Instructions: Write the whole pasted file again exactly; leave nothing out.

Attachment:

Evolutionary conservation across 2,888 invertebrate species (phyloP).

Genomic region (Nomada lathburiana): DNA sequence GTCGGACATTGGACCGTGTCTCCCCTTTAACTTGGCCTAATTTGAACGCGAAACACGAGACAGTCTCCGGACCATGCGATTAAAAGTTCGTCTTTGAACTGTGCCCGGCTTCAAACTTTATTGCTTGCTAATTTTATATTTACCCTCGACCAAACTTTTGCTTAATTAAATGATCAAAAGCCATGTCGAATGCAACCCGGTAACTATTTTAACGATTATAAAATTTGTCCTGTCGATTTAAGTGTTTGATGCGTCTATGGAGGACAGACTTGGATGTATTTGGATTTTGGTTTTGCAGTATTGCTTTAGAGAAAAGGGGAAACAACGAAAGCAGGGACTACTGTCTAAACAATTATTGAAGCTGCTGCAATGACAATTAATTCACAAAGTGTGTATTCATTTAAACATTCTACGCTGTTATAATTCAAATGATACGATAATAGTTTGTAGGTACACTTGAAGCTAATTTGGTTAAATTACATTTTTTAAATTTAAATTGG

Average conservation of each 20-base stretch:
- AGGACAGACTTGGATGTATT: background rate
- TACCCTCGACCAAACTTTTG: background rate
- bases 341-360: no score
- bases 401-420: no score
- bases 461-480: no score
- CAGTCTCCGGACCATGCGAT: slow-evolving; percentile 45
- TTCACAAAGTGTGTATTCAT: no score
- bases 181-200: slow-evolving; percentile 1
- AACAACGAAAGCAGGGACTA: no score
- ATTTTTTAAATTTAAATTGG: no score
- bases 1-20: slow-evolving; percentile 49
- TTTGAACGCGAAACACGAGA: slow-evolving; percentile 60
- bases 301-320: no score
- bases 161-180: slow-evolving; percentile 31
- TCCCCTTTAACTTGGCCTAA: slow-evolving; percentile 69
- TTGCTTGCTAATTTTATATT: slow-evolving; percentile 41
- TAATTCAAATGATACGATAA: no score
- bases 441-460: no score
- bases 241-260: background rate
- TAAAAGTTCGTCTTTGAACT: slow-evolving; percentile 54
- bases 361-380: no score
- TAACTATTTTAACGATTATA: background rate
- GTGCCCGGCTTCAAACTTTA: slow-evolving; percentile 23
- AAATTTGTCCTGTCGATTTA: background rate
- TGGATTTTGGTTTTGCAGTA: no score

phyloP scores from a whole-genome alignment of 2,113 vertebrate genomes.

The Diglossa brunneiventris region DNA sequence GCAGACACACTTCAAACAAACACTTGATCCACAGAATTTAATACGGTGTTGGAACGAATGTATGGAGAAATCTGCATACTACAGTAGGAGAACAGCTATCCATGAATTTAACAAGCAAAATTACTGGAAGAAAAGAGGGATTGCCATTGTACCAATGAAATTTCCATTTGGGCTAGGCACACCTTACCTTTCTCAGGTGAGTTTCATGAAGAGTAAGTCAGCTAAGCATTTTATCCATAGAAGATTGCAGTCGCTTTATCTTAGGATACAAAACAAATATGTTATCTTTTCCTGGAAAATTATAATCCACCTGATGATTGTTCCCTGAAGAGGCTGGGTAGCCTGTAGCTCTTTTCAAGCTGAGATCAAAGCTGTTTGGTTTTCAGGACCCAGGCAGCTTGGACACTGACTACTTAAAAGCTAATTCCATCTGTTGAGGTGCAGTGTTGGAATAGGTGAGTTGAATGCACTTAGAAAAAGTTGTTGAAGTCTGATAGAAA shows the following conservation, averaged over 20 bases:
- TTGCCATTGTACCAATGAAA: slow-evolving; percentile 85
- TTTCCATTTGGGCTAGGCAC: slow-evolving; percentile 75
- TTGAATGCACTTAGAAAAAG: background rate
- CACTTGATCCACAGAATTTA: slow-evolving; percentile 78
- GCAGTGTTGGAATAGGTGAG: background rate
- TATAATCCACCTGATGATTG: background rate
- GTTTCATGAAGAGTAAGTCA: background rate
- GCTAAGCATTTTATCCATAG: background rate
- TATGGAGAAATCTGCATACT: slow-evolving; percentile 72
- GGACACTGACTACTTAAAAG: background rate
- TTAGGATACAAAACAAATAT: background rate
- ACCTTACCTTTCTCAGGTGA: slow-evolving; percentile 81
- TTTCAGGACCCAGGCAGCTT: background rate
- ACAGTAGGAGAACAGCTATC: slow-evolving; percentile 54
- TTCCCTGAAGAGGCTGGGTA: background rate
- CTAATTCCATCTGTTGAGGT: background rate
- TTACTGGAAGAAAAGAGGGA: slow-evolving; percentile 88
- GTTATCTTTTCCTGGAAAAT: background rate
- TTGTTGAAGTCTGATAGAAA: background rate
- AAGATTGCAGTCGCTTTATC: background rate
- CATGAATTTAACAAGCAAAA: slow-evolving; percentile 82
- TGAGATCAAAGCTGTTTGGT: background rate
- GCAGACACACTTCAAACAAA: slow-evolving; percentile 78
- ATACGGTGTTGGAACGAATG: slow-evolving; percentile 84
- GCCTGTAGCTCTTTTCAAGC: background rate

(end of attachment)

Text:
Evolutionary conservation across 2,888 invertebrate species (phyloP).

Genomic region (Nomada lathburiana): DNA sequence GTCGGACATTGGACCGTGTCTCCCCTTTAACTTGGCCTAATTTGAACGCGAAACACGAGACAGTCTCCGGACCATGCGATTAAAAGTTCGTCTTTGAACTGTGCCCGGCTTCAAACTTTATTGCTTGCTAATTTTATATTTACCCTCGACCAAACTTTTGCTTAATTAAATGATCAAAAGCCATGTCGAATGCAACCCGGTAACTATTTTAACGATTATAAAATTTGTCCTGTCGATTTAAGTGTTTGATGCGTCTATGGAGGACAGACTTGGATGTATTTGGATTTTGGTTTTGCAGTATTGCTTTAGAGAAAAGGGGAAACAACGAAAGCAGGGACTACTGTCTAAACAATTATTGAAGCTGCTGCAATGACAATTAATTCACAAAGTGTGTATTCATTTAAACATTCTACGCTGTTATAATTCAAATGATACGATAATAGTTTGTAGGTACACTTGAAGCTAATTTGGTTAAATTACATTTTTTAAATTTAAATTGG

Average conservation of each 20-base stretch:
- AGGACAGACTTGGATGTATT: background rate
- TACCCTCGACCAAACTTTTG: background rate
- bases 341-360: no score
- bases 401-420: no score
- bases 461-480: no score
- CAGTCTCCGGACCATGCGAT: slow-evolving; percentile 45
- TTCACAAAGTGTGTATTCAT: no score
- bases 181-200: slow-evolving; percentile 1
- AACAACGAAAGCAGGGACTA: no score
- ATTTTTTAAATTTAAATTGG: no score
- bases 1-20: slow-evolving; percentile 49
- TTTGAACGCGAAACACGAGA: slow-evolving; percentile 60
- bases 301-320: no score
- bases 161-180: slow-evolving; percentile 31
- TCCCCTTTAACTTGGCCTAA: slow-evolving; percentile 69
- TTGCTTGCTAATTTTATATT: slow-evolving; percentile 41
- TAATTCAAATGATACGATAA: no score
- bases 441-460: no score
- bases 241-260: background rate
- TAAAAGTTCGTCTTTGAACT: slow-evolving; percentile 54
- bases 361-380: no score
- TAACTATTTTAACGATTATA: background rate
- GTGCCCGGCTTCAAACTTTA: slow-evolving; percentile 23
- AAATTTGTCCTGTCGATTTA: background rate
- TGGATTTTGGTTTTGCAGTA: no score

phyloP scores from a whole-genome alignment of 2,113 vertebrate genomes.

The Diglossa brunneiventris region DNA sequence GCAGACACACTTCAAACAAACACTTGATCCACAGAATTTAATACGGTGTTGGAACGAATGTATGGAGAAATCTGCATACTACAGTAGGAGAACAGCTATCCATGAATTTAACAAGCAAAATTACTGGAAGAAAAGAGGGATTGCCATTGTACCAATGAAATTTCCATTTGGGCTAGGCACACCTTACCTTTCTCAGGTGAGTTTCATGAAGAGTAAGTCAGCTAAGCATTTTATCCATAGAAGATTGCAGTCGCTTTATCTTAGGATACAAAACAAATATGTTATCTTTTCCTGGAAAATTATAATCCACCTGATGATTGTTCCCTGAAGAGGCTGGGTAGCCTGTAGCTCTTTTCAAGCTGAGATCAAAGCTGTTTGGTTTTCAGGACCCAGGCAGCTTGGACACTGACTACTTAAAAGCTAATTCCATCTGTTGAGGTGCAGTGTTGGAATAGGTGAGTTGAATGCACTTAGAAAAAGTTGTTGAAGTCTGATAGAAA shows the following conservation, averaged over 20 bases:
- TTGCCATTGTACCAATGAAA: slow-evolving; percentile 85
- TTTCCATTTGGGCTAGGCAC: slow-evolving; percentile 75
- TTGAATGCACTTAGAAAAAG: background rate
- CACTTGATCCACAGAATTTA: slow-evolving; percentile 78
- GCAGTGTTGGAATAGGTGAG: background rate
- TATAATCCACCTGATGATTG: background rate
- GTTTCATGAAGAGTAAGTCA: background rate
- GCTAAGCATTTTATCCATAG: background rate
- TATGGAGAAATCTGCATACT: slow-evolving; percentile 72
- GGACACTGACTACTTAAAAG: background rate
- TTAGGATACAAAACAAATAT: background rate
- ACCTTACCTTTCTCAGGTGA: slow-evolving; percentile 81
- TTTCAGGACCCAGGCAGCTT: background rate
- ACAGTAGGAGAACAGCTATC: slow-evolving; percentile 54
- TTCCCTGAAGAGGCTGGGTA: background rate
- CTAATTCCATCTGTTGAGGT: background rate
- TTACTGGAAGAAAAGAGGGA: slow-evolving; percentile 88
- GTTATCTTTTCCTGGAAAAT: background rate
- TTGTTGAAGTCTGATAGAAA: background rate
- AAGATTGCAGTCGCTTTATC: background rate
- CATGAATTTAACAAGCAAAA: slow-evolving; percentile 82
- TGAGATCAAAGCTGTTTGGT: background rate
- GCAGACACACTTCAAACAAA: slow-evolving; percentile 78
- ATACGGTGTTGGAACGAATG: slow-evolving; percentile 84
- GCCTGTAGCTCTTTTCAAGC: background rate